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Locky ransomware spreads via fake invoice spam at an alarming rate.

Posted by Geraldine Hunt on Thu, Apr 14th, 2016

The Locky ransomware is distributed via spam email containing infected attachments and links to malicious websites. This new strain of ransomware is named after the file extension used when all your important files have been encrypted - .locky. As we move into the second quarter of 2016, ransomware  distributed via invoice spam continues to dominate the IT security headlines. New strains appear all the time and their methods of infection are changing.

The latest headline-grabber, “Locky” attempts to scramble many of the files on all the drives it can find. This includes removable drives, network shares and mapped drives on Windows, Linux or MAC OSX.  As with all ransomware, you can only unscramble them after you have paid up! Victims are invited to visit the dark-web and pay the crooks in bitcoins, after which the decryption key is provided.

So far, so similar. The difference here is the way the ransomware is distributed.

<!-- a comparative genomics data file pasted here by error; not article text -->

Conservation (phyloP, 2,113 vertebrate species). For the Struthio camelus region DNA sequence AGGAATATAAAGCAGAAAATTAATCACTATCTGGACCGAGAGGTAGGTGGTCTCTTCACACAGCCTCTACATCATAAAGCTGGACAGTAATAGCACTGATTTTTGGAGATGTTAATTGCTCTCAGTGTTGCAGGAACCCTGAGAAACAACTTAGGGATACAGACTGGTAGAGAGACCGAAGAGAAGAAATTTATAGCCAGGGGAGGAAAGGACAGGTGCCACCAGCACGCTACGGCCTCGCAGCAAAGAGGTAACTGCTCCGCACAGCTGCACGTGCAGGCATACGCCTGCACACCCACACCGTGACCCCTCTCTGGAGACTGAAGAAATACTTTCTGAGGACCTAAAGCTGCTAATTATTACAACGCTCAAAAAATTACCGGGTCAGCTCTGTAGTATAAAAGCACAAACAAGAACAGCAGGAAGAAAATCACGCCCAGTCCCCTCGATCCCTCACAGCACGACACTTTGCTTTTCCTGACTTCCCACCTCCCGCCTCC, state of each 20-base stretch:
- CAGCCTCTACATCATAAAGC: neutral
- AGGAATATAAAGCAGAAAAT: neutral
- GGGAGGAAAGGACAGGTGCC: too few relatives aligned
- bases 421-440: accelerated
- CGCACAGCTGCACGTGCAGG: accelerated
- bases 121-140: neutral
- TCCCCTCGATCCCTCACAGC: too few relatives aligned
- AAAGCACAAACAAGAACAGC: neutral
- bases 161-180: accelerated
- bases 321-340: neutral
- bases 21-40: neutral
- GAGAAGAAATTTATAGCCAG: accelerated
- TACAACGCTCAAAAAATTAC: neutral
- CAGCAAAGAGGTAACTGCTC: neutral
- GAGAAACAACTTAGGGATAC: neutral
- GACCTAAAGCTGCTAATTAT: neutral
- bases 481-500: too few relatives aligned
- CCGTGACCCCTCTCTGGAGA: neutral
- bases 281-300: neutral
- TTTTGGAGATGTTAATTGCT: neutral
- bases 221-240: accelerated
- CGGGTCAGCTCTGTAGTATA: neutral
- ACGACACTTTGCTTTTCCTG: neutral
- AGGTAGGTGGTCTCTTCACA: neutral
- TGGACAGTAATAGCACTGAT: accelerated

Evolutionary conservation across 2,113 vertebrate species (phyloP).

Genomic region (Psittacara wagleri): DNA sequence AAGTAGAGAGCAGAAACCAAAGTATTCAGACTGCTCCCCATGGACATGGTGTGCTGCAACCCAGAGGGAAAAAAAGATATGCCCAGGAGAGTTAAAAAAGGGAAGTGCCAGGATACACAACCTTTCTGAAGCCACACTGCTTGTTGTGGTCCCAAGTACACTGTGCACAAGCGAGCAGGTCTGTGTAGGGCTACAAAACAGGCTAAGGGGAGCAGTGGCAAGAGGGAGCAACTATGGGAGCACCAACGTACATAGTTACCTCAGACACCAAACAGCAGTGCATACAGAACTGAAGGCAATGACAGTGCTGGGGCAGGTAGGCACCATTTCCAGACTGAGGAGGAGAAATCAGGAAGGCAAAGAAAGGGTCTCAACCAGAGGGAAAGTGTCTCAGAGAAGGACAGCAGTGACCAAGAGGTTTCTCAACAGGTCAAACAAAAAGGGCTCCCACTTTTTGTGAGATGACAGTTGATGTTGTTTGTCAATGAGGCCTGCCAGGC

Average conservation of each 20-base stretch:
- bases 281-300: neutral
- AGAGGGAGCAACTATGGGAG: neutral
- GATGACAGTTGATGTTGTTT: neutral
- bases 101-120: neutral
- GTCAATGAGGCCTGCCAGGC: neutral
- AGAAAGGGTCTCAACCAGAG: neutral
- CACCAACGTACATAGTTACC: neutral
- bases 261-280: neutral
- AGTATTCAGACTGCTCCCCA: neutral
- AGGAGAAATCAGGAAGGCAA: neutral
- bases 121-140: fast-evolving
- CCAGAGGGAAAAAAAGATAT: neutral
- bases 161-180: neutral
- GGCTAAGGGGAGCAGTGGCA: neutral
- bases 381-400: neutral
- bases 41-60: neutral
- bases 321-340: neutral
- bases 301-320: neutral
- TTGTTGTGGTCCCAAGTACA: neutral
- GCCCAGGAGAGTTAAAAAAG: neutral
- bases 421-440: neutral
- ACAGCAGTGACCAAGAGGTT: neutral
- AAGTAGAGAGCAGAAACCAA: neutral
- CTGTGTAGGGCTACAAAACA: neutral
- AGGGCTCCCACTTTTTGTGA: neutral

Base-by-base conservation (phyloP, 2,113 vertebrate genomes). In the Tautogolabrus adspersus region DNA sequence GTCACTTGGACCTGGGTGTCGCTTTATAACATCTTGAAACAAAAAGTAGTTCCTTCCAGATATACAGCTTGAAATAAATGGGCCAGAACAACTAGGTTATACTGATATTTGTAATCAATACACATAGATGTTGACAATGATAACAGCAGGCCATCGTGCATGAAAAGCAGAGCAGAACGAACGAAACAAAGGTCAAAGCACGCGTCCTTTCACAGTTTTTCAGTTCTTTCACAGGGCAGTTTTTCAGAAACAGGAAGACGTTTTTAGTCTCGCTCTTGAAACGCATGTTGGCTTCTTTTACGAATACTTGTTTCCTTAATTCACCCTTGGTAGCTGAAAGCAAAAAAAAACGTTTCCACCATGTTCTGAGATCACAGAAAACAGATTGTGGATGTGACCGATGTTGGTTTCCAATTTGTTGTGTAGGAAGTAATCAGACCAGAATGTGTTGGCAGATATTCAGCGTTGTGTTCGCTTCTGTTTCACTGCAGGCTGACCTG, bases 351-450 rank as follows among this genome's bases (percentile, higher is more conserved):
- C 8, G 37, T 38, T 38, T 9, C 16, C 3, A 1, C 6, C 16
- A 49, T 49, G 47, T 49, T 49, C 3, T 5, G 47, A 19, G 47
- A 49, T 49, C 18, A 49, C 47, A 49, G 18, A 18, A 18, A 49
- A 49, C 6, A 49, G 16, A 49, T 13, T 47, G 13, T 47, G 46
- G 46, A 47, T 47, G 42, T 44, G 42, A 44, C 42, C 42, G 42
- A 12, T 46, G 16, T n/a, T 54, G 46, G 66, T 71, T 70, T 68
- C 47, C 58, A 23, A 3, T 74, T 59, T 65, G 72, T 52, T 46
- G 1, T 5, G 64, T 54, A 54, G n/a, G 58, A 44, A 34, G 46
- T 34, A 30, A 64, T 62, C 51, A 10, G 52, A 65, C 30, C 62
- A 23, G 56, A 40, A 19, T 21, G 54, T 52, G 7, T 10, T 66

The main source of infection has been through spam email, many mostly disguised as invoices. The attachment is a Word document which contains the venerable old virus-carrier, the macro. This was the virus writers’ go-to method back in the late 1990s and, as such, had been consigned to history once Microsoft had pretty much disabled the auto-run function.

With Locky however, the recipient is asked to enable editing within the document, which allows the malware to run. And it has been pretty effective in persuading the innocent reader to click on the yellow “Enable Editing” button.












Once the macro runs, it downloads the ransomware, which then starts the task of encrypting all your precious files.

Locky spam email campaigns are well resourced